A valid contract under UETA also requires an “electronic record” and an “electronic signature.” Cal. Civ. Code § 1633(a) (Deering 2017). An “electronic record” is a record created, generated, sent, communicated, received, or stored by electronic means. See id. § 1633.2(g). Conceptually, almost everything we store on our computers, smart phones, and tablets amount to an electronic record, including PDFs, emails, and text messages. An “electronic signature” is an electronic sound, symbol, or process attached to or logically associated with an electronic record and executed or adopted by a person with the intent to sign the electronic record. See id. § 1633.2(h). Common and recognizable electronic signatures include typing one’s name in forward hash formats, such as // and /s/, methods acceptable under the Federal E-Sign Act and throughout the legal industry, or use of digital signature software. As a result, emails, in certain circumstances, may give rise to legally binding contracts.
In J.B.B. Invs. Partners, Ltd. v. Fair, the California Court of Appeal held that defendant’s printed name at the end of an email was insufficient to constitute a proper signature under the UETA, common law, or California Code of Procedure, and reversed the trial court’s finding that the parties executed a valid settlement agreement. 232 Cal. App. 4th 974, 991 (2014). The court reasoned that the settlement offer sent by one of plaintiffs’ attorneys to defendant did not indicate that the parties agreed to formalize settlement through email as required by California Civil Code Section 1633.5(b). Id. at 989. Moreover, there was no indication that defendant intended to sign or authenticate the settlement offer, which contained no signature line or signature block, and the transmittal email advised that additional paperwork was forthcoming. Id. at 992. There was no valid “electronic signature” within the meaning of UETA and the context of settlement negotiations was devoid of defendant’s intent to be legally bound. Id. at 986.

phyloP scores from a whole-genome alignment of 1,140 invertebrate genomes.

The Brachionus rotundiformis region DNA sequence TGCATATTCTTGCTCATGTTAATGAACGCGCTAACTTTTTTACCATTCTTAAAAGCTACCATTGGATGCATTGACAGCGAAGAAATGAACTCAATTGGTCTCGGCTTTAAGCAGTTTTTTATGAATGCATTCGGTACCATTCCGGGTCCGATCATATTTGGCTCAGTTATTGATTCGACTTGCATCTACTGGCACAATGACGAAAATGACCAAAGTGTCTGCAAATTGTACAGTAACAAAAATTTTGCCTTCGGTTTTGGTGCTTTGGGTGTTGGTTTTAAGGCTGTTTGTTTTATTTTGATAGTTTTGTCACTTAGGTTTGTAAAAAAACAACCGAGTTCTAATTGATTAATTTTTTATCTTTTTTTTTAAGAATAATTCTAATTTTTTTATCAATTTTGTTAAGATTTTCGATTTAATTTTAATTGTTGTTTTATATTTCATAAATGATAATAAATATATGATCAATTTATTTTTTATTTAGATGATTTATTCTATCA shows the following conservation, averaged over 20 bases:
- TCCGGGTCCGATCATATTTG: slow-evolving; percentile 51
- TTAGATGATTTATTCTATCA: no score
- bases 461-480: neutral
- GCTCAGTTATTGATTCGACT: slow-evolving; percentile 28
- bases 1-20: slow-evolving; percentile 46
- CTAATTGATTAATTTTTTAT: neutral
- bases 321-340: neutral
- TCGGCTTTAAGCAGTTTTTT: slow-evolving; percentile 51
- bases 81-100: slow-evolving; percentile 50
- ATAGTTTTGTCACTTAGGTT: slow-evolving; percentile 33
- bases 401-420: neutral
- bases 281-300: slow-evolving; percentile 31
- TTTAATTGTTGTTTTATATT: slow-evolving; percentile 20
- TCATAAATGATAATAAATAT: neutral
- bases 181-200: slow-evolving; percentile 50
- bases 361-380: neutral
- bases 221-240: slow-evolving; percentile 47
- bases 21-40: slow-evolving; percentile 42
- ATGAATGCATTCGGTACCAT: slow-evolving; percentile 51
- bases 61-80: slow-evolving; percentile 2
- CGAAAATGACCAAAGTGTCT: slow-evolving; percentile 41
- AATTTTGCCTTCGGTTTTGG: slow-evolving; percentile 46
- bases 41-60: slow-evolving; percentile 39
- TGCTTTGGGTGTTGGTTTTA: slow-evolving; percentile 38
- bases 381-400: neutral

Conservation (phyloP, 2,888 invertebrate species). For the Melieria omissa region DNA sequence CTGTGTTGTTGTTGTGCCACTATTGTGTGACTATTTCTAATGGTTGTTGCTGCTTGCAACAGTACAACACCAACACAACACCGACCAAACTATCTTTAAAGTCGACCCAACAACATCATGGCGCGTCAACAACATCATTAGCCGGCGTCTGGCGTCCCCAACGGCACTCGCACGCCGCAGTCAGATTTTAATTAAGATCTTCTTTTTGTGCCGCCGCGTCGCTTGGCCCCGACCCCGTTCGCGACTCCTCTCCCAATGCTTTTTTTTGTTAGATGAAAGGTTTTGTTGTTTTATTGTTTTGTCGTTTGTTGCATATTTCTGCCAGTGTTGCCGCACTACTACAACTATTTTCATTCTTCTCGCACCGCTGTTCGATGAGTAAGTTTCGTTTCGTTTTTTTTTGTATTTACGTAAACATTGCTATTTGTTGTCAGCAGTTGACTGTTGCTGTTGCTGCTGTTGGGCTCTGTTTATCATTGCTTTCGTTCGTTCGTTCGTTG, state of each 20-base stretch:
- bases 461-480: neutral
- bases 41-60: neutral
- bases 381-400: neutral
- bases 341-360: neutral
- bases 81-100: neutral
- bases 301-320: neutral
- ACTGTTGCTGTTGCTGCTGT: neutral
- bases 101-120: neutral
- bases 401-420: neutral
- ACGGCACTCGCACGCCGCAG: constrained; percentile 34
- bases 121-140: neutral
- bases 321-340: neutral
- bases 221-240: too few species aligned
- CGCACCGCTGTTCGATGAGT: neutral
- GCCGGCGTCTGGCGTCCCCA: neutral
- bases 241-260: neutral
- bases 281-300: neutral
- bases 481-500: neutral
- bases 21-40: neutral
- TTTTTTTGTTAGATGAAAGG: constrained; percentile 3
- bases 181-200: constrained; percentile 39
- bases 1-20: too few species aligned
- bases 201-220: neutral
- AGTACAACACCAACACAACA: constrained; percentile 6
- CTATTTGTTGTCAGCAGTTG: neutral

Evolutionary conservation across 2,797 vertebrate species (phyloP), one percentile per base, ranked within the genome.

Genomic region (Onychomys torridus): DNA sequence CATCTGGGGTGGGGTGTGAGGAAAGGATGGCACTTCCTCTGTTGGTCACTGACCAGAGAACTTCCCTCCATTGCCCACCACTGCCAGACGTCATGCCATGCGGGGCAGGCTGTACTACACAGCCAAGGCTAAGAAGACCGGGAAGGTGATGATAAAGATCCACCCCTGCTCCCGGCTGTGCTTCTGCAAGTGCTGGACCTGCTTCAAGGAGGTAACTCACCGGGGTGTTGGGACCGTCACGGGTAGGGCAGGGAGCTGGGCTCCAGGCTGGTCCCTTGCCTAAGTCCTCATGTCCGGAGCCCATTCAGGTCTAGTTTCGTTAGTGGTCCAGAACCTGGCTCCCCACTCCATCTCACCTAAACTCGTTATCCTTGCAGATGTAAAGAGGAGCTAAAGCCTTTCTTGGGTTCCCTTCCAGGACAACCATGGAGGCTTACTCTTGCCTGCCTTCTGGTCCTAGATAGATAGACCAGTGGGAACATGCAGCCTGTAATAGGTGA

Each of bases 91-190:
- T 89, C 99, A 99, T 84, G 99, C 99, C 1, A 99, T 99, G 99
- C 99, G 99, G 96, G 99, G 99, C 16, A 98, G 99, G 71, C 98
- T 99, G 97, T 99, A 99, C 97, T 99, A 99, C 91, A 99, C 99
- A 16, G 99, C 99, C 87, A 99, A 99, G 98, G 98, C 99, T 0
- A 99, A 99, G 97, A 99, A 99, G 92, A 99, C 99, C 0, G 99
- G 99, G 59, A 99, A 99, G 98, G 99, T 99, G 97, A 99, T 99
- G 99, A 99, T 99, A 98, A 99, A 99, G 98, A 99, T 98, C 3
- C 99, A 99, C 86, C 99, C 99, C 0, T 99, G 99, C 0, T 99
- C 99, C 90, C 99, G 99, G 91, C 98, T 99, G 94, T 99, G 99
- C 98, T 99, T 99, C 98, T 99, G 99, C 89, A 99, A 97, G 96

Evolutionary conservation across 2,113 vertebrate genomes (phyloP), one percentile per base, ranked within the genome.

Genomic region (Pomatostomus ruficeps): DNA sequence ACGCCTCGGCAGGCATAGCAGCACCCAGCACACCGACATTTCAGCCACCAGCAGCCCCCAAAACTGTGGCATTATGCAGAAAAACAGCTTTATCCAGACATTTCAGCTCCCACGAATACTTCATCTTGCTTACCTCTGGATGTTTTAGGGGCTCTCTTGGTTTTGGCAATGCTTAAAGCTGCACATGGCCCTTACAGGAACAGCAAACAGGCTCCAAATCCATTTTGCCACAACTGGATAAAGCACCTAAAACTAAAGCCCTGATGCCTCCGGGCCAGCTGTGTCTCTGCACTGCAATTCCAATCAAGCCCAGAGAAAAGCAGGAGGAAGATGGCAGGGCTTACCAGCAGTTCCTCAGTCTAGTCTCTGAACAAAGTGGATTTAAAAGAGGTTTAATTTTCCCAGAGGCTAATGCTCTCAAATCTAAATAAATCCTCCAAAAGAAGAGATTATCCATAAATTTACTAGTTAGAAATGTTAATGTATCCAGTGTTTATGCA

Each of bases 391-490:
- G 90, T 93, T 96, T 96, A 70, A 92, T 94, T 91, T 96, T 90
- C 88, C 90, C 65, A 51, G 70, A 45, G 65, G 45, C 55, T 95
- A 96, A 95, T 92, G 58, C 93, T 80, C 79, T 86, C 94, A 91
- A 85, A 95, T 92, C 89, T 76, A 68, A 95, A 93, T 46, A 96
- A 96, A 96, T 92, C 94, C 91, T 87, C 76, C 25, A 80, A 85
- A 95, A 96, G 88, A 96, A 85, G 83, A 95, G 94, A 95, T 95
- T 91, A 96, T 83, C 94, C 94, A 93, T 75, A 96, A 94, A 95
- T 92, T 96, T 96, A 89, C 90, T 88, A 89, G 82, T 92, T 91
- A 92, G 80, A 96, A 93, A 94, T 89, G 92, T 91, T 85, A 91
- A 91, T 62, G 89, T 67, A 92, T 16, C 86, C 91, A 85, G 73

Statutory requirements may set a higher bar for what constitutes an electronic signature in specific circumstances. In the foregoing case, the bar was likely raised by California Code of Civil Procedure Section 664.6, which governs settlements between litigating parties and requires such settlements to be signed by all of the litigating parties.
Real estate transactions will also be held to a higher bar by the passage of Assembly Bill (AB) 2136, which took effect January 1, 2015. 2014 Cal. AB 2136. AB 2136 makes clear that texts and instant messages are insufficient to creating binding contracts to convey real property. Civ. § 1624(d). Text and instant messages used in the context of documenting real estate transactions are foreseeably problematic See generally St. John’s Holdings, LLC v. Two Elecs., LLC, No. 16 MISC 000090 (RBF), 2016 WL 6191911 (Mass. Land Ct. Apr. 14, 2016). See also AB 2136 (offering clarity). However, there has been no guidance, legislative, judicial, or otherwise, with respect to the use of texts or instant messages outside the real estate transactions context.
As a result, we can imagine a text thread between parties exchanging emoji with the potential to convey an intent to agree to proposed terms such as a thumbs-up, A-Okay, handshake, fist bump, high-five, or even hand-holding-pen emoji. See Figure 4. Presently in California, this could be possible outside of a settlement agreement or real estate context, so long as it can be demonstrated that a party possessed the intent to sign an electronic record. Thus, counsel should advise clients who negotiate deal terms electronically, that while the use of emoji in exchanges of email or text possesses the benefits of creative expression and building rapport with another party, such use should be accompanied by unequivocal language.
While the authors of this article recommend exerting prudent care when sending emoji in the course of professional communications and cautioning our clients of the same, we recognize that language is our trade and emoji is a growing language. We may better serve our clients by familiarizing ourselves with emoji, how they are used, and what they mean. Failure to acknowledge or understand their importance may impair our ability to advise and represent our clients. As the saying goes, “A picture is worth a thousand words.”